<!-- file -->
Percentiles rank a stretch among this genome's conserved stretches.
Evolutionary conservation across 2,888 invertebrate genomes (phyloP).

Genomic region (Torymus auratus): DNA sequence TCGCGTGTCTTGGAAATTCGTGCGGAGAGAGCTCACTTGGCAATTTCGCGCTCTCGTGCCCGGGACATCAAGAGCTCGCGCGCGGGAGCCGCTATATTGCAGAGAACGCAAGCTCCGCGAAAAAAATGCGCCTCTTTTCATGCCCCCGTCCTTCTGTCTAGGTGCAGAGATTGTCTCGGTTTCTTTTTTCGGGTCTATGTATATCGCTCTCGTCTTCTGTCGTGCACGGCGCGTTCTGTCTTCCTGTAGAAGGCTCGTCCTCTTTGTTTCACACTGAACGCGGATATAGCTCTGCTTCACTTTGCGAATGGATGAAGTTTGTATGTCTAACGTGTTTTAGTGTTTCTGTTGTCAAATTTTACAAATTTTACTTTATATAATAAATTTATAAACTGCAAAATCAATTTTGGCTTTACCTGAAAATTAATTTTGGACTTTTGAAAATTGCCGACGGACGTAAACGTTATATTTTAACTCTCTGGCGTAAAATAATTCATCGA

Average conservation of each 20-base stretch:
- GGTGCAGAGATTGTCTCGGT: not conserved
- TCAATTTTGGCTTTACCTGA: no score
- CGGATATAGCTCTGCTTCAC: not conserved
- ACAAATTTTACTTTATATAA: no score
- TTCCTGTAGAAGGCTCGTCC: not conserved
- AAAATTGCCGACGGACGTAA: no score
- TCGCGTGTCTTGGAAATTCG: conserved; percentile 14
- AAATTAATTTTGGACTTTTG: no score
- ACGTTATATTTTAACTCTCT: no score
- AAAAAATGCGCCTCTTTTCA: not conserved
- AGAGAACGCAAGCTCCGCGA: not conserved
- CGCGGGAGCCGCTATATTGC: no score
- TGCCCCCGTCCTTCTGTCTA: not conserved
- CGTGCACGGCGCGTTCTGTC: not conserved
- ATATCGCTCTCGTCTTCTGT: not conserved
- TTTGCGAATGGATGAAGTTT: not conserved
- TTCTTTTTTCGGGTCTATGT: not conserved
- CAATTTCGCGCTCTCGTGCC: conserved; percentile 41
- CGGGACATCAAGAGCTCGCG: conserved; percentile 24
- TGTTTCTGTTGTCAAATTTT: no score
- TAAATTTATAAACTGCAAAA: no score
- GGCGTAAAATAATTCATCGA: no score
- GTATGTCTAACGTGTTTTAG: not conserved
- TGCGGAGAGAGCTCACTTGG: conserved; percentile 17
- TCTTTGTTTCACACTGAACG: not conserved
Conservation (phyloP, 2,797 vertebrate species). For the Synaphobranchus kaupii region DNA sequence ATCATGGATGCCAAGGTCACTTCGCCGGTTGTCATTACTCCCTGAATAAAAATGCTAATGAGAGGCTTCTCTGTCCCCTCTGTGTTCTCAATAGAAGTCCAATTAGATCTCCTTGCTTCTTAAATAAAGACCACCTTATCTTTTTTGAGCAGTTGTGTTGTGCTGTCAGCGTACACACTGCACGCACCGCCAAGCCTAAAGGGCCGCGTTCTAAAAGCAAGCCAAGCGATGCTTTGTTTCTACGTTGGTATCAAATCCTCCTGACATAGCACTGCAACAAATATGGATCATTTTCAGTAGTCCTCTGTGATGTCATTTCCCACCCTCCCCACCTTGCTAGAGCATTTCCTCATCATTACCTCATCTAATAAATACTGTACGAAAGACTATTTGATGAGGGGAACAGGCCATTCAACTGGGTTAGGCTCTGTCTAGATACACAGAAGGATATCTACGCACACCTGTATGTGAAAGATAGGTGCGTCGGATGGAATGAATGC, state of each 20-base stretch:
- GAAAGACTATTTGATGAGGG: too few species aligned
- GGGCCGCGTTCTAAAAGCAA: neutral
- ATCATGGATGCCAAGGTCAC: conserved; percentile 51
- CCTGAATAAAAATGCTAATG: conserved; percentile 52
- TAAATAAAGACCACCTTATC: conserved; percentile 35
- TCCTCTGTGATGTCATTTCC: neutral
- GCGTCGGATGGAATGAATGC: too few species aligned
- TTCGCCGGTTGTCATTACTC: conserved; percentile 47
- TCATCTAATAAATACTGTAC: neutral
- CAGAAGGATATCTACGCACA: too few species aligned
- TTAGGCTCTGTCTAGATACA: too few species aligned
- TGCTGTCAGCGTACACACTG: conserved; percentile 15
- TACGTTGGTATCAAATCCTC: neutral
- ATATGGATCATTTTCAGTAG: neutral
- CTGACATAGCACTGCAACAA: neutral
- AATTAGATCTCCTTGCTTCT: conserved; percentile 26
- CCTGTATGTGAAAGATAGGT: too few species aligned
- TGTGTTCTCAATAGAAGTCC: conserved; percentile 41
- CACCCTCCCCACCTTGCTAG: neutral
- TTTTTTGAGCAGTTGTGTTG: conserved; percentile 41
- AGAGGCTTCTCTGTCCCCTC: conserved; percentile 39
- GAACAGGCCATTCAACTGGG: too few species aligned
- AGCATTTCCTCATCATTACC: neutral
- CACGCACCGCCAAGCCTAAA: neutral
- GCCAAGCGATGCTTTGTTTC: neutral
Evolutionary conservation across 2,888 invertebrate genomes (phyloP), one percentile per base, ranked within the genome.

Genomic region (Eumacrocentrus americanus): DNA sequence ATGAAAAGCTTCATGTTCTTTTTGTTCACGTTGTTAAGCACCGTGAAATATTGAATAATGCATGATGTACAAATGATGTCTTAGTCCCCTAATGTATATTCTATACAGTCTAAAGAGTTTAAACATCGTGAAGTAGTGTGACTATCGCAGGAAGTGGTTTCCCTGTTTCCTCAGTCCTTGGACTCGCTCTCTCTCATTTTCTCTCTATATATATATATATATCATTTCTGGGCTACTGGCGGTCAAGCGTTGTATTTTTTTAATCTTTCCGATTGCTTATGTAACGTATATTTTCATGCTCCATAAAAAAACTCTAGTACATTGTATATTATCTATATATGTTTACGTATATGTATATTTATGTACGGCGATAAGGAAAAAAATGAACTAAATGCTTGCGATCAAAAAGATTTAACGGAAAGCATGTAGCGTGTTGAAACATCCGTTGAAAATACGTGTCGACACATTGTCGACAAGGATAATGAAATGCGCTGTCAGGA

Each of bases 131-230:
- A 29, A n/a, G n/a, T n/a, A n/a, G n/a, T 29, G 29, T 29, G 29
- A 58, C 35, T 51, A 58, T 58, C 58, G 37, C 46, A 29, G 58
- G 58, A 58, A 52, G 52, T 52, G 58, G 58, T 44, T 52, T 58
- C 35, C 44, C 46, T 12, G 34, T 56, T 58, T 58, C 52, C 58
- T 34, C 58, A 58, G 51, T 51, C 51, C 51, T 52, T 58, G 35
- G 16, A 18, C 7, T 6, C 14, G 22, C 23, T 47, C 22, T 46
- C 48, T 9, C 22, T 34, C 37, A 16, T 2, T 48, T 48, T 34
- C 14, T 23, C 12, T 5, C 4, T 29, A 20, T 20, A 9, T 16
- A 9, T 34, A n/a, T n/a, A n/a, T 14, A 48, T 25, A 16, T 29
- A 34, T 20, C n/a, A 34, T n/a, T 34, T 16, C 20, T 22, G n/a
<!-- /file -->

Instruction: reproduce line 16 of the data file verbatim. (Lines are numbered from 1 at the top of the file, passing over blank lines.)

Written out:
- CGCGGGAGCCGCTATATTGC: no score